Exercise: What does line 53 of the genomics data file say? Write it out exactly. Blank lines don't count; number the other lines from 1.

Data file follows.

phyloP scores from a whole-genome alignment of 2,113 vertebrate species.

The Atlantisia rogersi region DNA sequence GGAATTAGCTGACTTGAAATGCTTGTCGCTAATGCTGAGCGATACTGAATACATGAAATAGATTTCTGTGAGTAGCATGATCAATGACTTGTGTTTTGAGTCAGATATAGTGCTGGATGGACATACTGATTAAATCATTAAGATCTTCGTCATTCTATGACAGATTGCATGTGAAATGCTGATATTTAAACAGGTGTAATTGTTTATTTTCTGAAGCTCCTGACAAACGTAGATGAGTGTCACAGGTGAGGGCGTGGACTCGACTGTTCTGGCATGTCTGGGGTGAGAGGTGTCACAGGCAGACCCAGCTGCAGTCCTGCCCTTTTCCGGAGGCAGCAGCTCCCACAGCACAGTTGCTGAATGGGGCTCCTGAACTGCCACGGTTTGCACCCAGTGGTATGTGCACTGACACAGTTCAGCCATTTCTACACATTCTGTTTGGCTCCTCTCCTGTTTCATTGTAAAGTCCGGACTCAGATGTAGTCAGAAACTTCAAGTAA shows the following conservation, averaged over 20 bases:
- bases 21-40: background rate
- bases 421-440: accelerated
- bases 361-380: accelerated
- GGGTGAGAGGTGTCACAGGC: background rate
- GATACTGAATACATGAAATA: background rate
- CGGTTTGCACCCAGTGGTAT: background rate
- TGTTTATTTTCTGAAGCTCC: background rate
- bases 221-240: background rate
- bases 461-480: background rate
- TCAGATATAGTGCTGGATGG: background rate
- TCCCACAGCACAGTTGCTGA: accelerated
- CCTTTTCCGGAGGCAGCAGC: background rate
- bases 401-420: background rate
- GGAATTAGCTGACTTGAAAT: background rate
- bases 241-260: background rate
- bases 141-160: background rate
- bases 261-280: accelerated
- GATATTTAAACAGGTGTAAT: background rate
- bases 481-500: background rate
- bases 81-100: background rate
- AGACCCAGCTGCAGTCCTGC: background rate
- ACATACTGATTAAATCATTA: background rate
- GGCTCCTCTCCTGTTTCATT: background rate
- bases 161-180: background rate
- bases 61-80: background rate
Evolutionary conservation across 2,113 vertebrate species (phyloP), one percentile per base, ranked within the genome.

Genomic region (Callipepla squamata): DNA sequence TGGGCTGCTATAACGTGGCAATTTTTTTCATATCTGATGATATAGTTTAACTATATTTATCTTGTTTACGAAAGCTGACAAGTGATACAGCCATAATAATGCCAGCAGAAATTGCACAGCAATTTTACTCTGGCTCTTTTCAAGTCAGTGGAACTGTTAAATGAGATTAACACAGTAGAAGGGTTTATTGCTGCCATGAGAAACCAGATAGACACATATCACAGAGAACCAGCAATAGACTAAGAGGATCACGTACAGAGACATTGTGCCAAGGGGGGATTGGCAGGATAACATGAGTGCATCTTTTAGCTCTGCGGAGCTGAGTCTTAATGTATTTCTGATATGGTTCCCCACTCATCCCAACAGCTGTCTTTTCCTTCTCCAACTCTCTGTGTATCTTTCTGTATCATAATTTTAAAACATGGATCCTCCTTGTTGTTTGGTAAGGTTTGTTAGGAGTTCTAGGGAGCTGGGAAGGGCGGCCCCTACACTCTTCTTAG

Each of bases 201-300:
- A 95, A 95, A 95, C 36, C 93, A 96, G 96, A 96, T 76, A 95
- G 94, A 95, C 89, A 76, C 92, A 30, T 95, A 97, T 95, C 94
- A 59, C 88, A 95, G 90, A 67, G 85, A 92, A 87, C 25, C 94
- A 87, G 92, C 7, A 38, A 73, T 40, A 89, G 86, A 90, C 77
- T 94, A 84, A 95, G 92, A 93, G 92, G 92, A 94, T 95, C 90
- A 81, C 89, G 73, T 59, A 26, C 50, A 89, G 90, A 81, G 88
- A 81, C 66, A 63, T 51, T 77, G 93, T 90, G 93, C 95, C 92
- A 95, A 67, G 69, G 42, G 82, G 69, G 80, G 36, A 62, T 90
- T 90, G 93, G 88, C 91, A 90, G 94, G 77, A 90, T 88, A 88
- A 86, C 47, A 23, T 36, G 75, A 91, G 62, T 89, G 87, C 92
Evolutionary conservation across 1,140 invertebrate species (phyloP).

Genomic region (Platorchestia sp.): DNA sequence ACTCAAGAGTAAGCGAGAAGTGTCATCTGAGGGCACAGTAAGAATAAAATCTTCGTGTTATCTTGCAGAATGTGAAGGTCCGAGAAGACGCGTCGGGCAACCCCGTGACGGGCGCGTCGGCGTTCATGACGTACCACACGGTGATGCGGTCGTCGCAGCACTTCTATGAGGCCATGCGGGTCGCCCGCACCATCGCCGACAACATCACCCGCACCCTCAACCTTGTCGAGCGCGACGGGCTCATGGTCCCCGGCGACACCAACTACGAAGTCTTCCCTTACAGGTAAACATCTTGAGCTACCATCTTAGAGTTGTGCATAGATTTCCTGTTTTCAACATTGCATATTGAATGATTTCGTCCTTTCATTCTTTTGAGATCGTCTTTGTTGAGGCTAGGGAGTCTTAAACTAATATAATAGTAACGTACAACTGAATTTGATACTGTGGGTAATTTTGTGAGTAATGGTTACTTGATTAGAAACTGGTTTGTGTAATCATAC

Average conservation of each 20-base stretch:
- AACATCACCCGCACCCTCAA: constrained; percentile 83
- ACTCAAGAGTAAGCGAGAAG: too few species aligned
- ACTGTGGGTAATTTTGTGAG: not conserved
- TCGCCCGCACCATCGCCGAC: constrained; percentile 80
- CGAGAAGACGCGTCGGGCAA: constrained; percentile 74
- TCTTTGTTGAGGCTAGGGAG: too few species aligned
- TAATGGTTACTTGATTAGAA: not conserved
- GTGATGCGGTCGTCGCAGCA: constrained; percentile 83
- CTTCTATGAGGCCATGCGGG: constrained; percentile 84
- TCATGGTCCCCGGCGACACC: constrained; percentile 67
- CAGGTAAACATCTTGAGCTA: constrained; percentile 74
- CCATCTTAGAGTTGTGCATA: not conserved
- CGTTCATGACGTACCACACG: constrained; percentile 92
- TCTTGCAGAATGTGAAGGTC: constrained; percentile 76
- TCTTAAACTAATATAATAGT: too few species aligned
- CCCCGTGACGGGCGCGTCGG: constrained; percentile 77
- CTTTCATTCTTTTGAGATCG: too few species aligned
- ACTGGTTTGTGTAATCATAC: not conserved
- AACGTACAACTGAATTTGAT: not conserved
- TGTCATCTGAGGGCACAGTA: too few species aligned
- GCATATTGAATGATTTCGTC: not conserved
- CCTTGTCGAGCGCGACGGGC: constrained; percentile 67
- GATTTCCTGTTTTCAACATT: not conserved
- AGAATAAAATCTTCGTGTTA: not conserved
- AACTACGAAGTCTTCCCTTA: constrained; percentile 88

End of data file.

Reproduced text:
- TCATGGTCCCCGGCGACACC: constrained; percentile 67